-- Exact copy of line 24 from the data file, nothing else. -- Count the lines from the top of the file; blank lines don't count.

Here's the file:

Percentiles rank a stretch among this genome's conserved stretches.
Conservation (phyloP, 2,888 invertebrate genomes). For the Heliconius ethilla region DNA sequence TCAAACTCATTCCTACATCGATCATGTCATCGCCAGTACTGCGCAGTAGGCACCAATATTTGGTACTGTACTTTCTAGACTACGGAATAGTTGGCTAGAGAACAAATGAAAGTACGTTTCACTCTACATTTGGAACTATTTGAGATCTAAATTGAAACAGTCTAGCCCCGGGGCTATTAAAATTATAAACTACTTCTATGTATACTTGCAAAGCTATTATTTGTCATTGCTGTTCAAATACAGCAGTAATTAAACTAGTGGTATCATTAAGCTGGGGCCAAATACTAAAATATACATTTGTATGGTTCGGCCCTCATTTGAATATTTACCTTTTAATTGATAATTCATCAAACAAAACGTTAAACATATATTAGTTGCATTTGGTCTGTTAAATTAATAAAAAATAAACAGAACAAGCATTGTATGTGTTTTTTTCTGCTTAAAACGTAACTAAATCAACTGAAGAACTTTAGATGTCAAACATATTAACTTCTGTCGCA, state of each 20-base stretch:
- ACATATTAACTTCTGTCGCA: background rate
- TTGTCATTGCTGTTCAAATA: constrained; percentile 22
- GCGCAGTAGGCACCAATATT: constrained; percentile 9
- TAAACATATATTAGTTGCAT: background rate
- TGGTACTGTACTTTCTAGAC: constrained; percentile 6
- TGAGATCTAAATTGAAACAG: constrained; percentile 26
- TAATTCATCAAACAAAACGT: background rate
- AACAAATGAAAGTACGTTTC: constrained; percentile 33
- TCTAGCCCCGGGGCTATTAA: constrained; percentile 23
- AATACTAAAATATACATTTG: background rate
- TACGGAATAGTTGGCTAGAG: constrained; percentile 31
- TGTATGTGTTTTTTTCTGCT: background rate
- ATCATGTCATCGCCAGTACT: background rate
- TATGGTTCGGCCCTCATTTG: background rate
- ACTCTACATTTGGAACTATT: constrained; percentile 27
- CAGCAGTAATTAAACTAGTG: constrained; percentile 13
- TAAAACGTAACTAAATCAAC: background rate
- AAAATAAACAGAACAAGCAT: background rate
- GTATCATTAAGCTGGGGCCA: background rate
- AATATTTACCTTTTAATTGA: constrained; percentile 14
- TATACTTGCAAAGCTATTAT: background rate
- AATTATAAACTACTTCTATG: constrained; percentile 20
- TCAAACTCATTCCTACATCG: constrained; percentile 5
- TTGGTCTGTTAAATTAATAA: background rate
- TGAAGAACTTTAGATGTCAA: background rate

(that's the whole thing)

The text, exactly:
- AATTATAAACTACTTCTATG: constrained; percentile 20